As an initial matter, this second form of dual “representation” asks us to naively believe that the two Sales Agents, both of whom work for the same Broker, and who perhaps have offices or desks in close proximity to each other, who may attend Realtor training sessions together, and who might even socialize with each other outside of work, will not put their best interests of closing the deal — and getting paid — above the respective interests of the Seller and Buyer whom they supposedly represent. This is not an indictment of Sales Agents; rather, it is simply an acknowledgment of human nature.
More importantly, however, each of these Sales Agents is, in the eyes of the law, merely an extension of the Broker. Thus, although this arrangement may provide the appearance of separate or independent representation, such an appearance is a mere illusion. One Broker is still representing both sides of the transaction.
Because a real estate purchase-sale transaction, like any other contract negotiation, is, at its core, a transaction with (at least) two mutually-exclusive interests — the Seller trying to sell on terms most favorable to the Seller and the Buyer trying to buy on terms most favorable to the Buyer — it simply is not possible for one Broker to represent the best interests of both Seller and Buyer.
Compare Broker dual “representation” to the representation a Seller or Buyer receives from an attorney or law firm.
Although it is technically possible for an attorney to act as an “intermediary” between Seller and Buyer, and not forming an attorney-client relationship or providing legal advice to either, most competent attorneys would never accept employment on these terms. The major exception, of course, are attorneys who are employed by title companies. The difference here, of course, is that these attorneys do provide representation to a client: the title company.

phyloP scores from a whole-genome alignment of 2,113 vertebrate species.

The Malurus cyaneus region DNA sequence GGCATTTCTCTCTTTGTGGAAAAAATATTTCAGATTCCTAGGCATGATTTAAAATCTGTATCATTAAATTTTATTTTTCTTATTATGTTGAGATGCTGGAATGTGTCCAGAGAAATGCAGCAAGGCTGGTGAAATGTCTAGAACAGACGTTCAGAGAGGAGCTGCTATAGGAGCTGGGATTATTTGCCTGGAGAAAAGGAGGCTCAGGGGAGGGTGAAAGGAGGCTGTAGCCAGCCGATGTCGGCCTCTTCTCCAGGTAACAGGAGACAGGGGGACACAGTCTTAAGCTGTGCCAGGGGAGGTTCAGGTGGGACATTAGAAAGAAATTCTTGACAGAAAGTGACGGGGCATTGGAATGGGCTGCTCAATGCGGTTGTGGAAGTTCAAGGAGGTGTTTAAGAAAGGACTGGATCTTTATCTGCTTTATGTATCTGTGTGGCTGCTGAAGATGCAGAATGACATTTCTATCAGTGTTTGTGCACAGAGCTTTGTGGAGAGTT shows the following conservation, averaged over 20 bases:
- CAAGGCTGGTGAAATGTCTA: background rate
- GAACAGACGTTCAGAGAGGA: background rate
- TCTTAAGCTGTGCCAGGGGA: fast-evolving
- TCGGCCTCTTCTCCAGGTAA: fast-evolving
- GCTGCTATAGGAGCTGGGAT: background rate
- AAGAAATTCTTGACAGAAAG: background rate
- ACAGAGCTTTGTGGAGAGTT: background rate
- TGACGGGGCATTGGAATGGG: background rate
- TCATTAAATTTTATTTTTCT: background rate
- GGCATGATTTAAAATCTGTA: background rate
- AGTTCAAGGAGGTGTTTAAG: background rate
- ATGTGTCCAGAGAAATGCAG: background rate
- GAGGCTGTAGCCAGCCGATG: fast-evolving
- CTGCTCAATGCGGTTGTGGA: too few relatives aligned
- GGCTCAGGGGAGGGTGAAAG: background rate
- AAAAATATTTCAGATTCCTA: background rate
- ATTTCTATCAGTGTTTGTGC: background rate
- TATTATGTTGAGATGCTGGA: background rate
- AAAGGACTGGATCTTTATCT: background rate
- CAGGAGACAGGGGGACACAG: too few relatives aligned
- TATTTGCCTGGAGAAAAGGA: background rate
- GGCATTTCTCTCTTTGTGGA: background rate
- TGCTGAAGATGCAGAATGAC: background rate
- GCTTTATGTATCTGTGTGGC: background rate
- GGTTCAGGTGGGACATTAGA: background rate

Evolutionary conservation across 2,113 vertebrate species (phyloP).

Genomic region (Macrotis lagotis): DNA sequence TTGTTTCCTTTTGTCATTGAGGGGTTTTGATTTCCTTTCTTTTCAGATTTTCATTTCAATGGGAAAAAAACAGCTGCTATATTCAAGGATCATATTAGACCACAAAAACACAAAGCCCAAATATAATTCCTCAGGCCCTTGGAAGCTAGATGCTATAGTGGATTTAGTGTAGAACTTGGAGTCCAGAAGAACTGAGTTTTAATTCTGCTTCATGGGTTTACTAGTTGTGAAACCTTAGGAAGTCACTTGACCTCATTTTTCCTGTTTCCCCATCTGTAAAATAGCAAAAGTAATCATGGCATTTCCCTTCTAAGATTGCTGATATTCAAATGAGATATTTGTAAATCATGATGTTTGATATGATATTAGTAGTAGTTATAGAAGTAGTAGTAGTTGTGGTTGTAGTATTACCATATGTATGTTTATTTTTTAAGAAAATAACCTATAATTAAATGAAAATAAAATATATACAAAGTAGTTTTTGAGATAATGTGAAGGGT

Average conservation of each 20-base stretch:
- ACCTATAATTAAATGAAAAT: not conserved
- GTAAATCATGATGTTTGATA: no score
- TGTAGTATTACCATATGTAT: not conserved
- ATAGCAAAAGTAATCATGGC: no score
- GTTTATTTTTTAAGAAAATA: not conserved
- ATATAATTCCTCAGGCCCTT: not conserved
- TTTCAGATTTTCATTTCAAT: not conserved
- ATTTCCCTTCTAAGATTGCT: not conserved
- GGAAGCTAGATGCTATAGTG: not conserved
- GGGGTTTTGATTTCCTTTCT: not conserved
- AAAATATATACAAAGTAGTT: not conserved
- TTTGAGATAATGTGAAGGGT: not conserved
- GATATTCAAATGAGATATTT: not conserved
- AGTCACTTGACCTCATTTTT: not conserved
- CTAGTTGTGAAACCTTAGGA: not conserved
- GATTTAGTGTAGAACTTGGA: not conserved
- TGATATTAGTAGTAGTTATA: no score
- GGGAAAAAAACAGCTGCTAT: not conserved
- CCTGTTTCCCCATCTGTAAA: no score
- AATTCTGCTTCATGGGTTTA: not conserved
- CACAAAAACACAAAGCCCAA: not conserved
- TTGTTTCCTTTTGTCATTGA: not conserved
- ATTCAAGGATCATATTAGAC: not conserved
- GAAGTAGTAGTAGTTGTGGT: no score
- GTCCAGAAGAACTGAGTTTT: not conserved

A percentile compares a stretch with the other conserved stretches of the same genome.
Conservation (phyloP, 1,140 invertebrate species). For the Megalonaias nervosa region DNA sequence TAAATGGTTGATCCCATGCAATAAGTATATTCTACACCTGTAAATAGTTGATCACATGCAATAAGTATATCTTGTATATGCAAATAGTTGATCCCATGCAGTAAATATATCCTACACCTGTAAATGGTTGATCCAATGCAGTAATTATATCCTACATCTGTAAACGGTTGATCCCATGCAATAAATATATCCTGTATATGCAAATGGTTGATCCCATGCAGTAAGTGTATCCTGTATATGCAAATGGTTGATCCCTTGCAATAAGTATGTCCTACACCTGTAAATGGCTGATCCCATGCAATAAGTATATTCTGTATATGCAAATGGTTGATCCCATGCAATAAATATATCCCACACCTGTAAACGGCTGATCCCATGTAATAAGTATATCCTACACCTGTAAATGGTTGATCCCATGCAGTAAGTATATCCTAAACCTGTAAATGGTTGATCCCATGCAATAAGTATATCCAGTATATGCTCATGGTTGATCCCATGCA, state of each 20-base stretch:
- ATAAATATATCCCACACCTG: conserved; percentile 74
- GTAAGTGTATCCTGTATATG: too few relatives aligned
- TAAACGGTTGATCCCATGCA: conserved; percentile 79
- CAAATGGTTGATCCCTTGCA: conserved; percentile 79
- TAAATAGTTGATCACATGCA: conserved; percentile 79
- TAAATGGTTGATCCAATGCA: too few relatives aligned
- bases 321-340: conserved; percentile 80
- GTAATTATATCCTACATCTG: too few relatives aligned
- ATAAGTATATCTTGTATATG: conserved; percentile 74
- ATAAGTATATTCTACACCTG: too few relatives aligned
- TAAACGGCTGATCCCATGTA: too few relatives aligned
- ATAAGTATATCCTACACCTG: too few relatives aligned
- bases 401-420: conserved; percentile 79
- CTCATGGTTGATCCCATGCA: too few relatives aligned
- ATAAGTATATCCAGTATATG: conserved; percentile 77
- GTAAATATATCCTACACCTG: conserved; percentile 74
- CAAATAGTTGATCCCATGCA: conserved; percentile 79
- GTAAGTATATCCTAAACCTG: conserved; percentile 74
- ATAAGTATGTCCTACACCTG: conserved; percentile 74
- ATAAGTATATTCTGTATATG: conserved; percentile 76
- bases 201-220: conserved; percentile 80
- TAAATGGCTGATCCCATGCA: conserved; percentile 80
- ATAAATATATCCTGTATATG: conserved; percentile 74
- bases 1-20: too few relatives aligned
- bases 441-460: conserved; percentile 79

But back to our hypothetical Seller and Buyer. When was the last time you heard about a law firm representing both sides in a transaction, with one of the firm’s attorneys representing the seller and another of the firm’s attorneys representing the buyer? Probably never, because such arrangements are prohibited.
One last thought as we conclude this article and bring this subject “in for a landing.” When litigation results from a real estate transaction, as it sometimes inevitably does, the Brokers and Sales Agents who were involved in the transaction are almost always subpoenaed to provide testimony about what happened. Such testimony is likely to focus on statements made during conversations by and between Brokers/Sales Agents, on the one hand, and the party they “represented” in the transaction, on the other hand.
Attorney-Client communications, however, are protected from compelled disclosure by the Attorney-Client Privilege. It is extremely rare for an attorney’s client to be compelled to testify about what the client said to the attorney, or for an attorney to be compelled to testify about what the attorney told the client.
Once the match has been made, so to speak, Seller and Buyer should each retain their own attorney to provide legal advice and handle the purchase contract and other legal documents.
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Lapin Law Group, with its principal office in the Dallas-Fort Worth Metroplex, serves all 254 Texas counties.